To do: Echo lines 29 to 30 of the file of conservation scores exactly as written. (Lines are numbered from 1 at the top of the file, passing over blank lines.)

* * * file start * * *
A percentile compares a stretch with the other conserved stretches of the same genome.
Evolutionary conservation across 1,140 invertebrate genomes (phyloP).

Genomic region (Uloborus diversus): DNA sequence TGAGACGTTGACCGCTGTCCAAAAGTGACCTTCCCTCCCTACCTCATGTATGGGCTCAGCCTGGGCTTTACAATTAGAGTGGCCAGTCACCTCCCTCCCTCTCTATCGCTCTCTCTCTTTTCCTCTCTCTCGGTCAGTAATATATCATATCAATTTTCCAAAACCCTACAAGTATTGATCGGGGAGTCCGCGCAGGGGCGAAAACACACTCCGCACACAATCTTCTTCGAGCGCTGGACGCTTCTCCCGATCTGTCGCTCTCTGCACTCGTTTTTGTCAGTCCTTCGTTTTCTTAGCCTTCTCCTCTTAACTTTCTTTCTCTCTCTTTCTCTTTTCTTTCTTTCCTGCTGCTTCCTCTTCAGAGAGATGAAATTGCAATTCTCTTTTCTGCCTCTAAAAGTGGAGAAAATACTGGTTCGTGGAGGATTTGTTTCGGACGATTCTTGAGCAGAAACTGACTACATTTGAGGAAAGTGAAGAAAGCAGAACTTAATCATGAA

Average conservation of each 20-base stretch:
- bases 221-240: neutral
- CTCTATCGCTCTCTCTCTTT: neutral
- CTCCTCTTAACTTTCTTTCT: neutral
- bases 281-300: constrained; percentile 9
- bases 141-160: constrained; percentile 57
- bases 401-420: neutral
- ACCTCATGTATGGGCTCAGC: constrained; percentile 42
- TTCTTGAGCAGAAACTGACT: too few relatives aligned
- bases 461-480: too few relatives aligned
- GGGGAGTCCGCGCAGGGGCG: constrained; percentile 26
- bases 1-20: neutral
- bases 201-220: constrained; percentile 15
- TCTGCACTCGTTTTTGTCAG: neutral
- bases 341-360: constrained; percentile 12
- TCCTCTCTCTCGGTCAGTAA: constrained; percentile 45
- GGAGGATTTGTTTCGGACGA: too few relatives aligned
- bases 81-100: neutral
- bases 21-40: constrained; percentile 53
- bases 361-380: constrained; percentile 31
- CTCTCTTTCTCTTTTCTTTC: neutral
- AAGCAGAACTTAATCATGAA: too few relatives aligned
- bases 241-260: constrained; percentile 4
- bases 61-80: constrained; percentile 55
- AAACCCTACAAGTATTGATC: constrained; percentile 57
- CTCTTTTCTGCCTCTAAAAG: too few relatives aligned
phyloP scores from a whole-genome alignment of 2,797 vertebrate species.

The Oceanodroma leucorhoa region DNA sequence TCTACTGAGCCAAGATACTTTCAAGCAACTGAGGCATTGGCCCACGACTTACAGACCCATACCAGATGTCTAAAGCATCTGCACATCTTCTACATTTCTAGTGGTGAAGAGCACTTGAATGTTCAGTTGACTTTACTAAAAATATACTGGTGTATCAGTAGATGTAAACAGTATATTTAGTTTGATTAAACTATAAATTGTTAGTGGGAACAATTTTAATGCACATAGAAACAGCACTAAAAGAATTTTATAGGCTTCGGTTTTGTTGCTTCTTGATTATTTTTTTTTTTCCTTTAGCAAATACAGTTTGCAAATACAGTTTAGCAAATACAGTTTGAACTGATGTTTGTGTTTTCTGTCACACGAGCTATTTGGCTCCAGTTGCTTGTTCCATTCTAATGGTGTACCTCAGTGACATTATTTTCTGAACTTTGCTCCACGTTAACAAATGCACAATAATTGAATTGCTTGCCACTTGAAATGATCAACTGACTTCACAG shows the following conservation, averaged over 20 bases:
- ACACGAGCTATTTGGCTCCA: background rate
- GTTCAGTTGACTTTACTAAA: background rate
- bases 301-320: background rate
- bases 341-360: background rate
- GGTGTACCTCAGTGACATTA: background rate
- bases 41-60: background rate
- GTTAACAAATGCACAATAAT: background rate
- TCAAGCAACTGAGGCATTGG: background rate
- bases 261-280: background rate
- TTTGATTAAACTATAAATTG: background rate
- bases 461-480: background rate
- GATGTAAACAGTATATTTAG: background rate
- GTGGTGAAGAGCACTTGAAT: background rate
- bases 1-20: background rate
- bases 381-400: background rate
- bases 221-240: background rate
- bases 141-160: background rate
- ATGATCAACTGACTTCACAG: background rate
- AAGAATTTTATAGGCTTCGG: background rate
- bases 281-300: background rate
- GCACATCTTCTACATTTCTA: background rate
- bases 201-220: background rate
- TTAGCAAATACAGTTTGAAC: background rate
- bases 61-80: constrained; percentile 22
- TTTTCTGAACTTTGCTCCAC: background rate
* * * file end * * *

- CTCTTTTCTGCCTCTAAAAG: too few relatives aligned
phyloP scores from a whole-genome alignment of 2,797 vertebrate species.